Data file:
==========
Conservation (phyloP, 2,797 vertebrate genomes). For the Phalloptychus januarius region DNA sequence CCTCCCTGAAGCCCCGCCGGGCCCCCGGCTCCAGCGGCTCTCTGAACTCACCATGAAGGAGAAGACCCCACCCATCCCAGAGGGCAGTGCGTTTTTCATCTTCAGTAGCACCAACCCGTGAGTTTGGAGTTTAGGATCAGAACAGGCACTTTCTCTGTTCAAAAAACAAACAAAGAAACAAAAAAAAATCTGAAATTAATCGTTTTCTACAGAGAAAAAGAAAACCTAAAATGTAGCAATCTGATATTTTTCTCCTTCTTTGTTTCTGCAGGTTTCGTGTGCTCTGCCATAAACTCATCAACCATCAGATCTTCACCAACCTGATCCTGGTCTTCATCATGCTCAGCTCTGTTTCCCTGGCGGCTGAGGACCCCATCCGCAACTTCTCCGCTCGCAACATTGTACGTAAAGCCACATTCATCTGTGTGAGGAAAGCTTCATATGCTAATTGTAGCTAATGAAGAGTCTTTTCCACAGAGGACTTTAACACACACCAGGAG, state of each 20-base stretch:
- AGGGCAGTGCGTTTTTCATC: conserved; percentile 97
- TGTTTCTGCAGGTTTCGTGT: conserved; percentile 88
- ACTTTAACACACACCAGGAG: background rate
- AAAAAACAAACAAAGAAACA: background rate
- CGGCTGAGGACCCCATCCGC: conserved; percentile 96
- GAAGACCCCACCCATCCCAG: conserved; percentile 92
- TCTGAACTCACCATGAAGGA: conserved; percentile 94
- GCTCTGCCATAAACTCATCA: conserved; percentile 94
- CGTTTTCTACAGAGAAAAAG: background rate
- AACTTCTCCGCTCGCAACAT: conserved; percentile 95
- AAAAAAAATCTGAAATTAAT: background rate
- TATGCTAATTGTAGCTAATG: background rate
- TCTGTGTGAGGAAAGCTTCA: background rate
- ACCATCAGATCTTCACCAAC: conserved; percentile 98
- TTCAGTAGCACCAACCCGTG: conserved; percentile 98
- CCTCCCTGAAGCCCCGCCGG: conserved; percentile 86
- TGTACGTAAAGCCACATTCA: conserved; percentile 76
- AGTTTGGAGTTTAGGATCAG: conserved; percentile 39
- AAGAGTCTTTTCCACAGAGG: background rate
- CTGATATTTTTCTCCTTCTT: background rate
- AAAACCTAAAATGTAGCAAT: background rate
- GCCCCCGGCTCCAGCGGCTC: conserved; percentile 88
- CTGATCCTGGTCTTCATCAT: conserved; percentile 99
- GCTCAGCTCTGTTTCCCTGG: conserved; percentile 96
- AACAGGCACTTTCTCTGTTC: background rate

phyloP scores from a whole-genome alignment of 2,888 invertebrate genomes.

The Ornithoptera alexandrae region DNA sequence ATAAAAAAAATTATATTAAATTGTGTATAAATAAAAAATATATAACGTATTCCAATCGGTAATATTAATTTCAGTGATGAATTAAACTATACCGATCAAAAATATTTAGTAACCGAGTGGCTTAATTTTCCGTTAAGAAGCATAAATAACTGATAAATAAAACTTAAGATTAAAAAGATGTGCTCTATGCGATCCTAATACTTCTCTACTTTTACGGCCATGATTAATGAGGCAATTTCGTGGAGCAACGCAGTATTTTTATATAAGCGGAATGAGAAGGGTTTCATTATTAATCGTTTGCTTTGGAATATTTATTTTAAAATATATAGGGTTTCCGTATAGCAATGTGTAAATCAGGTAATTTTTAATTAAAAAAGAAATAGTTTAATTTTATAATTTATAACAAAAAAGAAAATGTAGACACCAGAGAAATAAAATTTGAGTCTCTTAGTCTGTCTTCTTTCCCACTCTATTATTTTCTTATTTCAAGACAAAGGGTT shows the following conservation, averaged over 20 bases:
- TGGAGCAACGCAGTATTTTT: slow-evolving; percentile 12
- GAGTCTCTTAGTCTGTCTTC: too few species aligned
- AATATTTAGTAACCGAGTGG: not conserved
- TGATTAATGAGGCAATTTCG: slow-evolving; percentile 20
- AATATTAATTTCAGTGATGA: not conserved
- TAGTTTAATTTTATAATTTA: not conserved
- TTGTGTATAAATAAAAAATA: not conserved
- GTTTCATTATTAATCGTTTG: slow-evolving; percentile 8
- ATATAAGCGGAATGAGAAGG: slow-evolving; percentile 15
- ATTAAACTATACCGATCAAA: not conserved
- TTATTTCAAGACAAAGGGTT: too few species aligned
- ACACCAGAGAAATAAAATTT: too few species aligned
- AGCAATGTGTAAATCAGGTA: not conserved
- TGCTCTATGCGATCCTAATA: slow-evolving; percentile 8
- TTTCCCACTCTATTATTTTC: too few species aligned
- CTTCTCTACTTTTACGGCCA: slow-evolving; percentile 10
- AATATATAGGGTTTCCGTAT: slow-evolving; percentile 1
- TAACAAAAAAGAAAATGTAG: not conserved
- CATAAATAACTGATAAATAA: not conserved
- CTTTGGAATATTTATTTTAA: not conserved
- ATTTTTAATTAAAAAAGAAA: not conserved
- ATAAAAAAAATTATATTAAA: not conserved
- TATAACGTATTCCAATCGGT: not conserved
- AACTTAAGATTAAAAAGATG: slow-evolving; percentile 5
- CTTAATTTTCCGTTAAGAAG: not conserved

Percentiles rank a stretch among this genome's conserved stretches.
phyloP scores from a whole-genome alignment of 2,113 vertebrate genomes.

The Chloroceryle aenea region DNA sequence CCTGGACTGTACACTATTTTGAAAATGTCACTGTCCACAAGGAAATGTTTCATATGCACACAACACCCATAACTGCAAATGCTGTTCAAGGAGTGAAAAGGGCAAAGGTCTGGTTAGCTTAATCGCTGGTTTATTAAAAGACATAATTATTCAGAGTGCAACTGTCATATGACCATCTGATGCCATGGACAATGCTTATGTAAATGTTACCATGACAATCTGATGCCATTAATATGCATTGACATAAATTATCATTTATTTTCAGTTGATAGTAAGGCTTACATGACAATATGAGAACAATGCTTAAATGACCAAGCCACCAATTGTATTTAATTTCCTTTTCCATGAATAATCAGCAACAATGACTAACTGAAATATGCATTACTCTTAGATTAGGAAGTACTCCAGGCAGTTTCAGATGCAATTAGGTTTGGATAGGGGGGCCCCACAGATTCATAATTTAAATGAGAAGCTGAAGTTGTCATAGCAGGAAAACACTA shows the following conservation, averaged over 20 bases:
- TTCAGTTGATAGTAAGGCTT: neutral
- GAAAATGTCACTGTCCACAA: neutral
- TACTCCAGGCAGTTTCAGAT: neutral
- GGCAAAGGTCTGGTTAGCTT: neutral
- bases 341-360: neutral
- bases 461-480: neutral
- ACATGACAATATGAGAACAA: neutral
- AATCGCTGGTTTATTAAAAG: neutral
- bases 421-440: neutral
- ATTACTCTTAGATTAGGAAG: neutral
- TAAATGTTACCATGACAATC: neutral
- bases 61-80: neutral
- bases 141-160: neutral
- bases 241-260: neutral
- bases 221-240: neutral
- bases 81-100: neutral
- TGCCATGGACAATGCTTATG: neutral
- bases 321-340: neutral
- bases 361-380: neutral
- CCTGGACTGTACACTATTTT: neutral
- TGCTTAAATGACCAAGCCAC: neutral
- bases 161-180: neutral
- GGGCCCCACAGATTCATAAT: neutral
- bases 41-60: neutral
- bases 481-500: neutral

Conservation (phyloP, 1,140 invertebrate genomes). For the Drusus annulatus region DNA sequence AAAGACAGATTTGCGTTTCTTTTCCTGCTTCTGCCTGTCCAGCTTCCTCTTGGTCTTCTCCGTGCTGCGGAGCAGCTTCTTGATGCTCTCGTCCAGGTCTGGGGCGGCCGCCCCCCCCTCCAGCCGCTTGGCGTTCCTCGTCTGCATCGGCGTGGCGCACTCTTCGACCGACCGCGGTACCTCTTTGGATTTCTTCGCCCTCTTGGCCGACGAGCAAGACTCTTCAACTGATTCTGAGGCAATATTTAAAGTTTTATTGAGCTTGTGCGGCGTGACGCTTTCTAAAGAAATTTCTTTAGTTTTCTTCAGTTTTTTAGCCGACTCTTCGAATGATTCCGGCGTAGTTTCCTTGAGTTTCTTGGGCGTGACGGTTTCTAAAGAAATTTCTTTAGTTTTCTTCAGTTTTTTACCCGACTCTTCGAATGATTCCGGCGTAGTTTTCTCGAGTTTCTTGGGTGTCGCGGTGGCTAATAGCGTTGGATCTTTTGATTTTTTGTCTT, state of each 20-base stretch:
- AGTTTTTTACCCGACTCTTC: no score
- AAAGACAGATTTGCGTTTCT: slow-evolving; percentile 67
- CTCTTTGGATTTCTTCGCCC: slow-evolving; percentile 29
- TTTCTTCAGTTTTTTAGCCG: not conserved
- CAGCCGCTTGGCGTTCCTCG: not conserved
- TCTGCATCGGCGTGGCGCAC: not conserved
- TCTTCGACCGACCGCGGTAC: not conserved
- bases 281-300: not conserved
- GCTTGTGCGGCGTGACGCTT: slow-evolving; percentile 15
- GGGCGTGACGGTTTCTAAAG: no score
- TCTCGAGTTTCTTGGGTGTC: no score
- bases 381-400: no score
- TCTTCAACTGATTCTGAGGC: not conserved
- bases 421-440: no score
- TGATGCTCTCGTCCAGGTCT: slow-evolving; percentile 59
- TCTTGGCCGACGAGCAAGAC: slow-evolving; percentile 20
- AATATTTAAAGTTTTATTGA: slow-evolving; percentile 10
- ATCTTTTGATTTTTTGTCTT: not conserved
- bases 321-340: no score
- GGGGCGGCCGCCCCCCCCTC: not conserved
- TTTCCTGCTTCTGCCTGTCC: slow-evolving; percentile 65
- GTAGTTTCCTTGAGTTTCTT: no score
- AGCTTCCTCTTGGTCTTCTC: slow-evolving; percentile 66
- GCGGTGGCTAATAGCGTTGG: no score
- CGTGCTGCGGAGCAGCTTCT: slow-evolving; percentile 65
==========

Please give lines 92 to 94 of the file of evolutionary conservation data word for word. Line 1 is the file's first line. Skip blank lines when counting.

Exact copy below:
- GGGCGTGACGGTTTCTAAAG: no score
- TCTCGAGTTTCTTGGGTGTC: no score
- bases 381-400: no score